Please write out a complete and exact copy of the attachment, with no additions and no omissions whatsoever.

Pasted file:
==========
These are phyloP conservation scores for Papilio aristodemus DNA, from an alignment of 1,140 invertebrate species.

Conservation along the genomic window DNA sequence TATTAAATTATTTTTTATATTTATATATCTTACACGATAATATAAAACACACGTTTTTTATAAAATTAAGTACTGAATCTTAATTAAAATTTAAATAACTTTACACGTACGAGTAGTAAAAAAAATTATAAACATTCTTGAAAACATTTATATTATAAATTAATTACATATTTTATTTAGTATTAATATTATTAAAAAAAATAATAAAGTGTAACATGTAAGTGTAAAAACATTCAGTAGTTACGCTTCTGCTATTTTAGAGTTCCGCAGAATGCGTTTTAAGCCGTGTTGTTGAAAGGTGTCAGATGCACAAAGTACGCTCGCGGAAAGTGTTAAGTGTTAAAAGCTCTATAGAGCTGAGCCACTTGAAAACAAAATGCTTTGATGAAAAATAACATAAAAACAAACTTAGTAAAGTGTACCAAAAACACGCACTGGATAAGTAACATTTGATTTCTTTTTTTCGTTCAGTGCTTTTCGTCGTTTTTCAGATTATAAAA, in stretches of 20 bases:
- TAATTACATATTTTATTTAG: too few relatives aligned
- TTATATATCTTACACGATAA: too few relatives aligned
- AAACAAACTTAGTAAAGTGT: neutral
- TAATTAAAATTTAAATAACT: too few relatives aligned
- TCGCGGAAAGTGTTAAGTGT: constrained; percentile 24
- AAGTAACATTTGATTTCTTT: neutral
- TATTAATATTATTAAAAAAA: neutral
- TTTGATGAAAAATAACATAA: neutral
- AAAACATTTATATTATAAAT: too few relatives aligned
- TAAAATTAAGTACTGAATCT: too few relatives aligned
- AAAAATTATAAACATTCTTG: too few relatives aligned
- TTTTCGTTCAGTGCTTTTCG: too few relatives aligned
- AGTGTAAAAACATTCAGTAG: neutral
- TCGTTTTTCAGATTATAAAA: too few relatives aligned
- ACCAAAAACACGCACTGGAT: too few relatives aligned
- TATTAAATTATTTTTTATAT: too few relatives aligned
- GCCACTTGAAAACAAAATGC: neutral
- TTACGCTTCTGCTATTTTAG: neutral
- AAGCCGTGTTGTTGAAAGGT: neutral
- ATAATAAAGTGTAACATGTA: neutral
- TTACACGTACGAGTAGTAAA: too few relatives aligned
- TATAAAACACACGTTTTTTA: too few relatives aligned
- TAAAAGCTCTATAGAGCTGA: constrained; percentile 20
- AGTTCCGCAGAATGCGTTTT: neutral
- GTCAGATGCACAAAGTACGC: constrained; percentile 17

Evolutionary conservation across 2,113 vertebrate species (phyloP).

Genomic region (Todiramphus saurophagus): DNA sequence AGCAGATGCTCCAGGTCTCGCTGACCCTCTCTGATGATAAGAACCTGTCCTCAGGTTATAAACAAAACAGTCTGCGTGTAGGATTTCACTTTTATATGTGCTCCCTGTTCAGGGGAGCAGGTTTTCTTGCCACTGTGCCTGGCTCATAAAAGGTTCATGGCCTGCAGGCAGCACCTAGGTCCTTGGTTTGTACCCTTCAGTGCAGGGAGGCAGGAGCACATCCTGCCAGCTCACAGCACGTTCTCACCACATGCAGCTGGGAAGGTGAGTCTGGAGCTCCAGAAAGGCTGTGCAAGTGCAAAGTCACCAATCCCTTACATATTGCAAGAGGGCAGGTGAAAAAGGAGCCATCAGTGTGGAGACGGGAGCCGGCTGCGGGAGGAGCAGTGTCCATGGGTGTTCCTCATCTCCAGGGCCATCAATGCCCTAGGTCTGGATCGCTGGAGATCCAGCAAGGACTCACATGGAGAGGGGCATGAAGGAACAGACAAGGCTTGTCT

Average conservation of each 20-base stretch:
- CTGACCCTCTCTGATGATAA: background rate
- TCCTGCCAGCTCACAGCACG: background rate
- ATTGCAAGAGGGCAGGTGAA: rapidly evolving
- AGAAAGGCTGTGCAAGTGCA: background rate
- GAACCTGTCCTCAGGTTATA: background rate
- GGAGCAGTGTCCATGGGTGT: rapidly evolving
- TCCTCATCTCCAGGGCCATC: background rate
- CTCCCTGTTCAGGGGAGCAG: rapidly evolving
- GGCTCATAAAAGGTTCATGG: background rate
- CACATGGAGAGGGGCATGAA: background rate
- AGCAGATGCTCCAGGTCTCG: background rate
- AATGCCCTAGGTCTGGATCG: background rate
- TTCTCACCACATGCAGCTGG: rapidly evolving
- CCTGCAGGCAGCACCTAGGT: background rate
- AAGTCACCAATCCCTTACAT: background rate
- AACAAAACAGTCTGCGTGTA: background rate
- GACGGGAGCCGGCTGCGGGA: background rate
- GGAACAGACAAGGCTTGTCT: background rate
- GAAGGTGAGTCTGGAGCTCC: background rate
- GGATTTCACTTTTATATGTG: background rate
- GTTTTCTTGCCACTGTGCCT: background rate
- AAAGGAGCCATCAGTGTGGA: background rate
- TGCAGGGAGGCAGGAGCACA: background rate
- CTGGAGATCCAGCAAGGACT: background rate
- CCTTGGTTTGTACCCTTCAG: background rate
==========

These are phyloP conservation scores for Papilio aristodemus DNA, from an alignment of 1,140 invertebrate species.

Conservation along the genomic window DNA sequence TATTAAATTATTTTTTATATTTATATATCTTACACGATAATATAAAACACACGTTTTTTATAAAATTAAGTACTGAATCTTAATTAAAATTTAAATAACTTTACACGTACGAGTAGTAAAAAAAATTATAAACATTCTTGAAAACATTTATATTATAAATTAATTACATATTTTATTTAGTATTAATATTATTAAAAAAAATAATAAAGTGTAACATGTAAGTGTAAAAACATTCAGTAGTTACGCTTCTGCTATTTTAGAGTTCCGCAGAATGCGTTTTAAGCCGTGTTGTTGAAAGGTGTCAGATGCACAAAGTACGCTCGCGGAAAGTGTTAAGTGTTAAAAGCTCTATAGAGCTGAGCCACTTGAAAACAAAATGCTTTGATGAAAAATAACATAAAAACAAACTTAGTAAAGTGTACCAAAAACACGCACTGGATAAGTAACATTTGATTTCTTTTTTTCGTTCAGTGCTTTTCGTCGTTTTTCAGATTATAAAA, in stretches of 20 bases:
- TAATTACATATTTTATTTAG: too few relatives aligned
- TTATATATCTTACACGATAA: too few relatives aligned
- AAACAAACTTAGTAAAGTGT: neutral
- TAATTAAAATTTAAATAACT: too few relatives aligned
- TCGCGGAAAGTGTTAAGTGT: constrained; percentile 24
- AAGTAACATTTGATTTCTTT: neutral
- TATTAATATTATTAAAAAAA: neutral
- TTTGATGAAAAATAACATAA: neutral
- AAAACATTTATATTATAAAT: too few relatives aligned
- TAAAATTAAGTACTGAATCT: too few relatives aligned
- AAAAATTATAAACATTCTTG: too few relatives aligned
- TTTTCGTTCAGTGCTTTTCG: too few relatives aligned
- AGTGTAAAAACATTCAGTAG: neutral
- TCGTTTTTCAGATTATAAAA: too few relatives aligned
- ACCAAAAACACGCACTGGAT: too few relatives aligned
- TATTAAATTATTTTTTATAT: too few relatives aligned
- GCCACTTGAAAACAAAATGC: neutral
- TTACGCTTCTGCTATTTTAG: neutral
- AAGCCGTGTTGTTGAAAGGT: neutral
- ATAATAAAGTGTAACATGTA: neutral
- TTACACGTACGAGTAGTAAA: too few relatives aligned
- TATAAAACACACGTTTTTTA: too few relatives aligned
- TAAAAGCTCTATAGAGCTGA: constrained; percentile 20
- AGTTCCGCAGAATGCGTTTT: neutral
- GTCAGATGCACAAAGTACGC: constrained; percentile 17

Evolutionary conservation across 2,113 vertebrate species (phyloP).

Genomic region (Todiramphus saurophagus): DNA sequence AGCAGATGCTCCAGGTCTCGCTGACCCTCTCTGATGATAAGAACCTGTCCTCAGGTTATAAACAAAACAGTCTGCGTGTAGGATTTCACTTTTATATGTGCTCCCTGTTCAGGGGAGCAGGTTTTCTTGCCACTGTGCCTGGCTCATAAAAGGTTCATGGCCTGCAGGCAGCACCTAGGTCCTTGGTTTGTACCCTTCAGTGCAGGGAGGCAGGAGCACATCCTGCCAGCTCACAGCACGTTCTCACCACATGCAGCTGGGAAGGTGAGTCTGGAGCTCCAGAAAGGCTGTGCAAGTGCAAAGTCACCAATCCCTTACATATTGCAAGAGGGCAGGTGAAAAAGGAGCCATCAGTGTGGAGACGGGAGCCGGCTGCGGGAGGAGCAGTGTCCATGGGTGTTCCTCATCTCCAGGGCCATCAATGCCCTAGGTCTGGATCGCTGGAGATCCAGCAAGGACTCACATGGAGAGGGGCATGAAGGAACAGACAAGGCTTGTCT

Average conservation of each 20-base stretch:
- CTGACCCTCTCTGATGATAA: background rate
- TCCTGCCAGCTCACAGCACG: background rate
- ATTGCAAGAGGGCAGGTGAA: rapidly evolving
- AGAAAGGCTGTGCAAGTGCA: background rate
- GAACCTGTCCTCAGGTTATA: background rate
- GGAGCAGTGTCCATGGGTGT: rapidly evolving
- TCCTCATCTCCAGGGCCATC: background rate
- CTCCCTGTTCAGGGGAGCAG: rapidly evolving
- GGCTCATAAAAGGTTCATGG: background rate
- CACATGGAGAGGGGCATGAA: background rate
- AGCAGATGCTCCAGGTCTCG: background rate
- AATGCCCTAGGTCTGGATCG: background rate
- TTCTCACCACATGCAGCTGG: rapidly evolving
- CCTGCAGGCAGCACCTAGGT: background rate
- AAGTCACCAATCCCTTACAT: background rate
- AACAAAACAGTCTGCGTGTA: background rate
- GACGGGAGCCGGCTGCGGGA: background rate
- GGAACAGACAAGGCTTGTCT: background rate
- GAAGGTGAGTCTGGAGCTCC: background rate
- GGATTTCACTTTTATATGTG: background rate
- GTTTTCTTGCCACTGTGCCT: background rate
- AAAGGAGCCATCAGTGTGGA: background rate
- TGCAGGGAGGCAGGAGCACA: background rate
- CTGGAGATCCAGCAAGGACT: background rate
- CCTTGGTTTGTACCCTTCAG: background rate